The chapters in “Future Immigration Policy” take up Jiménez Moreta’s challenge to envision immigration policy that does not depend upon increased funding for immigration enforcement agencies. Marielena Hincapié, for instance, proposes an immigration system rebuilt from the ground up based on “the five freedoms”—freedom to stay, freedom to move, freedom to thrive, freedom to work, and freedom to transform. In this system, taxpayer funds would be redirected from the Department of Homeland Security to legalization and naturalization services, and to government agencies concerned with employment rights and workplace safety. While much immigrant rights discourse is concerned with paths to legalization for undocumented immigrants, Amaha Kassa calls attention to policies put in place by the Trump administration to decrease legal immigration and naturalization. He therefore proposes a “future flow” agenda “that advances an expansive notion of citizenship and takes seriously our obligations not only to immigrants currently in the United States but also to those who seek to be Americans and those who will come after us” (p. 187).

Chapters in the book’s final section, “Strategies for Change,” address some of the difficulties of putting in place the kinds of policy suggested in the previous section. Both Cecilia Muñoz and Deepak Bhargava note the difficulty of moving progressive immigration policy through a deeply divided legislature and argue for reform efforts that do not depend on Congressional action, such as agency-level internal policy changes where allowable as well as executive action. The authors in this section also stress the importance of publicly articulating progressive solutions to immigration issues that can, as Muñoz argues, “convince the public that there is a way out of the morass that brings order, fairness, and humanity” and neutralize nativist messaging (p. 262).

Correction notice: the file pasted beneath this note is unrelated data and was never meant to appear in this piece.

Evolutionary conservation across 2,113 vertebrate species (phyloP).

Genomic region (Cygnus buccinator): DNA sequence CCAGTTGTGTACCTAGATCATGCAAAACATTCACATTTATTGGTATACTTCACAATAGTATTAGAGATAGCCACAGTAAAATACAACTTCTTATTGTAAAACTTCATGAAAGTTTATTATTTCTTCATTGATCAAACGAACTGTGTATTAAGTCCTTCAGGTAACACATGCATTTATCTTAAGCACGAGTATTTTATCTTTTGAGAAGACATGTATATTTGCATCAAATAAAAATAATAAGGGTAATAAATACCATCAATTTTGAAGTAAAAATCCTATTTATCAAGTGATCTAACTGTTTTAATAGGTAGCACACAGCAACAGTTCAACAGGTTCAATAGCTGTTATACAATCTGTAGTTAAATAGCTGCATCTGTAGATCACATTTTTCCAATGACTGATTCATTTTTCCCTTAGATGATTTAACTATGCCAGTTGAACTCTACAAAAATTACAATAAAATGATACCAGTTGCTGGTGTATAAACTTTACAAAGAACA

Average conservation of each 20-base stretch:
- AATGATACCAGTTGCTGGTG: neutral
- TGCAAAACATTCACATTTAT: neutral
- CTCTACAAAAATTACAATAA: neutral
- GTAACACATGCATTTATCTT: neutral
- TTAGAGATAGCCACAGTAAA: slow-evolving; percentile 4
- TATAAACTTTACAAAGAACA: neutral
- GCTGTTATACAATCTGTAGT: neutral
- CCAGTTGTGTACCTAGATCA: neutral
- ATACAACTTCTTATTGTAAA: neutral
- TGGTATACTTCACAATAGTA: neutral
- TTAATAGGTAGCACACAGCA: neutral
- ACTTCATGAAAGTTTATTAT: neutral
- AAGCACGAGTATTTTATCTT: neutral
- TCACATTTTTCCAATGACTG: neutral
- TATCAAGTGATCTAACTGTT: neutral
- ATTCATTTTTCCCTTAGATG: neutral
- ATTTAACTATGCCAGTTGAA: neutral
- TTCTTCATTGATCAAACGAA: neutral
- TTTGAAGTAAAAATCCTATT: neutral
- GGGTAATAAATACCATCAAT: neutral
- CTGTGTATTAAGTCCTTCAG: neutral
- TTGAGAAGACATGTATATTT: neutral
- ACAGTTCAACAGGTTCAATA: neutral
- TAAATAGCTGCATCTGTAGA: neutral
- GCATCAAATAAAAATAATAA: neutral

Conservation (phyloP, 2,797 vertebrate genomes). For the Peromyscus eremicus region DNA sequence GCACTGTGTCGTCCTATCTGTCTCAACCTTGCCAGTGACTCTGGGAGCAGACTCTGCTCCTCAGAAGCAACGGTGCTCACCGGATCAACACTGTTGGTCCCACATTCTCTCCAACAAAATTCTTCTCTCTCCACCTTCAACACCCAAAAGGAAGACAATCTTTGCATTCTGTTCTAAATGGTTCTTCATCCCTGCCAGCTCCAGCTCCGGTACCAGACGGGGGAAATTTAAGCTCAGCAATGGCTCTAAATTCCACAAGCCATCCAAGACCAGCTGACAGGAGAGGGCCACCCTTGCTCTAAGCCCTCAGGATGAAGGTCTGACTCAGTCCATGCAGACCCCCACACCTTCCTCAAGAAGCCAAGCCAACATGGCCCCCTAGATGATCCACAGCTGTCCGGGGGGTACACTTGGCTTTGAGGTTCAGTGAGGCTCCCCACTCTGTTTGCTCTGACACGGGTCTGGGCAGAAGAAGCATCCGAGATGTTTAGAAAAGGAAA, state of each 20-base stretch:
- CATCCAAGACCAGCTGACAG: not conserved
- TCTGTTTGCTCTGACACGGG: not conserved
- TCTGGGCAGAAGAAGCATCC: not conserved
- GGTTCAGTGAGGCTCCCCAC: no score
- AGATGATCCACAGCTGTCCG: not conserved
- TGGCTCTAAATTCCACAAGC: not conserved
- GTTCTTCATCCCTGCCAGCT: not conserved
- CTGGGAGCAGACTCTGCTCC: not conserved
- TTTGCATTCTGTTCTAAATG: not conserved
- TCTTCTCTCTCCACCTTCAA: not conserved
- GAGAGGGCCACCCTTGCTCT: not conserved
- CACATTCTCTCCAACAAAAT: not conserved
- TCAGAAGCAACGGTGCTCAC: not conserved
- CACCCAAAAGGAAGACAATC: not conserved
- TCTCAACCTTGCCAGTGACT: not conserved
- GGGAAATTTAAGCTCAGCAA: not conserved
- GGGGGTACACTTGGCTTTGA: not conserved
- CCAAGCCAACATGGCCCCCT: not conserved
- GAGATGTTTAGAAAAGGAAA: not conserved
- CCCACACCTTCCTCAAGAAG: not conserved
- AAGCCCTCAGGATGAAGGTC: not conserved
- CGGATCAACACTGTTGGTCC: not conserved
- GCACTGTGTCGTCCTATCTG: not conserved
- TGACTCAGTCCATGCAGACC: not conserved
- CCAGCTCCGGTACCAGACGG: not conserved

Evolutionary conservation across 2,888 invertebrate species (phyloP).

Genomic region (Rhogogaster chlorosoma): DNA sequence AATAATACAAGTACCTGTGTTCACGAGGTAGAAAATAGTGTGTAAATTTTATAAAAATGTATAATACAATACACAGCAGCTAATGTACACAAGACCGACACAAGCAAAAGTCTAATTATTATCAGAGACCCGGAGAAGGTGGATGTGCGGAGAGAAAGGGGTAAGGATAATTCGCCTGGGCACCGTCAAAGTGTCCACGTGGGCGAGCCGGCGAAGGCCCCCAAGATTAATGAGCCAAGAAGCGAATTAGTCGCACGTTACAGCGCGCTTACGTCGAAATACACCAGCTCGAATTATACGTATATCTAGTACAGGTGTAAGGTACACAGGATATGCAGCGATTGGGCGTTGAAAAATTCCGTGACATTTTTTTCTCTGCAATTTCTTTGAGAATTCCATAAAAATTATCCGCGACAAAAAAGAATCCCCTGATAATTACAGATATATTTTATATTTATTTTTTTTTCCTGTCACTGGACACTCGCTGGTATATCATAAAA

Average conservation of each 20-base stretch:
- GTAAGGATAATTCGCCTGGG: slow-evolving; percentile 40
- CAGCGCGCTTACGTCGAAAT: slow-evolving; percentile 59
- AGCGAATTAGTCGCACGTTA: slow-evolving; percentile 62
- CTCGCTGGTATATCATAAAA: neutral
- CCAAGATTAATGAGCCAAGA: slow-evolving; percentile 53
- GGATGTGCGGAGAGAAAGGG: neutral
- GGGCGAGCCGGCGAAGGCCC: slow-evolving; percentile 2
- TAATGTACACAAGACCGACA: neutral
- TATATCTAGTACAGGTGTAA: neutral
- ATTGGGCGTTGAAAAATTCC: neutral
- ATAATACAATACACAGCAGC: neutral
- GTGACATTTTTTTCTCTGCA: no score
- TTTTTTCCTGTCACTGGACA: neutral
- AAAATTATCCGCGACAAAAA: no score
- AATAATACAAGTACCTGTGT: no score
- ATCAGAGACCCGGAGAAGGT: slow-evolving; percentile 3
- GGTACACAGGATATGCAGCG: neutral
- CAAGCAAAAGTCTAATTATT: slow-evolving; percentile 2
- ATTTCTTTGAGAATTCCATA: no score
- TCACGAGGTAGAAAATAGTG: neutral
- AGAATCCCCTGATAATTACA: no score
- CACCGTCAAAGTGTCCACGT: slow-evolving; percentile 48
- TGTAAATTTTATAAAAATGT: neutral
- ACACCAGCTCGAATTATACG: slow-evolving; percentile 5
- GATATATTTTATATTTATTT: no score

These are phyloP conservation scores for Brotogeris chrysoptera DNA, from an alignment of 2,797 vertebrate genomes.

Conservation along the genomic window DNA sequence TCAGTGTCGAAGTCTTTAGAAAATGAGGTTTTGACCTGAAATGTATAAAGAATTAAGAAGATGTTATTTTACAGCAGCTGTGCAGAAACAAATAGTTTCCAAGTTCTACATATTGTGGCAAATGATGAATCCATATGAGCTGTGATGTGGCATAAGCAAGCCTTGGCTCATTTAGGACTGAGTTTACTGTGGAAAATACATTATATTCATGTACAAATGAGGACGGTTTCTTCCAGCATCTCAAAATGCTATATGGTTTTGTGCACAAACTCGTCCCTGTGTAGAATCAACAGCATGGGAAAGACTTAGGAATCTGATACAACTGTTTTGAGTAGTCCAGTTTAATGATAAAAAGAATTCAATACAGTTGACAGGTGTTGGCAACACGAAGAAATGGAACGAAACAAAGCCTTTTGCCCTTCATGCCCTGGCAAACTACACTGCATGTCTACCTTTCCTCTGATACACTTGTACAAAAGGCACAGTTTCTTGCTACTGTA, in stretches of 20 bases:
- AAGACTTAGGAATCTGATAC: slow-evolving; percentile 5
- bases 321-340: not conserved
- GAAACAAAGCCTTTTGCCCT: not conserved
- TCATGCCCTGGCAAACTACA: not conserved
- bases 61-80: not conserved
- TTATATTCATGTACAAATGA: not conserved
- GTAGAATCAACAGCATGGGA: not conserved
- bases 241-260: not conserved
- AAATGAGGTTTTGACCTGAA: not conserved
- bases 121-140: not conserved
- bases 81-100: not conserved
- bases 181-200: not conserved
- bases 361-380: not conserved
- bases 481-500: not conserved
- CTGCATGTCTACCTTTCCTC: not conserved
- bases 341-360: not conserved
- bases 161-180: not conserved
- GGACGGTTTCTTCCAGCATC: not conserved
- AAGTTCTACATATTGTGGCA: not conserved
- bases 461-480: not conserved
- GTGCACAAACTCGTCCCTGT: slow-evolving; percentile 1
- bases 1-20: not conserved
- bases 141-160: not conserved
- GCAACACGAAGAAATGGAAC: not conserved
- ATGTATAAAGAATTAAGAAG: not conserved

Altogether, the book offers an informed, well-reasoned, and optimistic vision for a progressive immigration system and immigrant rights movement. This optimism, though, is perhaps the book’s central flaw. Though published in 2021, the 16 chapters of the book seem to have been written prior to the 2020 presidential election when then-candidate Joe Biden promised to immediately reverse many of Trump’s most damaging immigration actions. Now over a year into his first term, Biden has been unable to follow through on many of those promises, while obstructionist Democratic senators have tanked any attempt to take advantage of their narrow majority. One wonders how the authors of these chapters may now be rethinking the agendas and strategies put forth.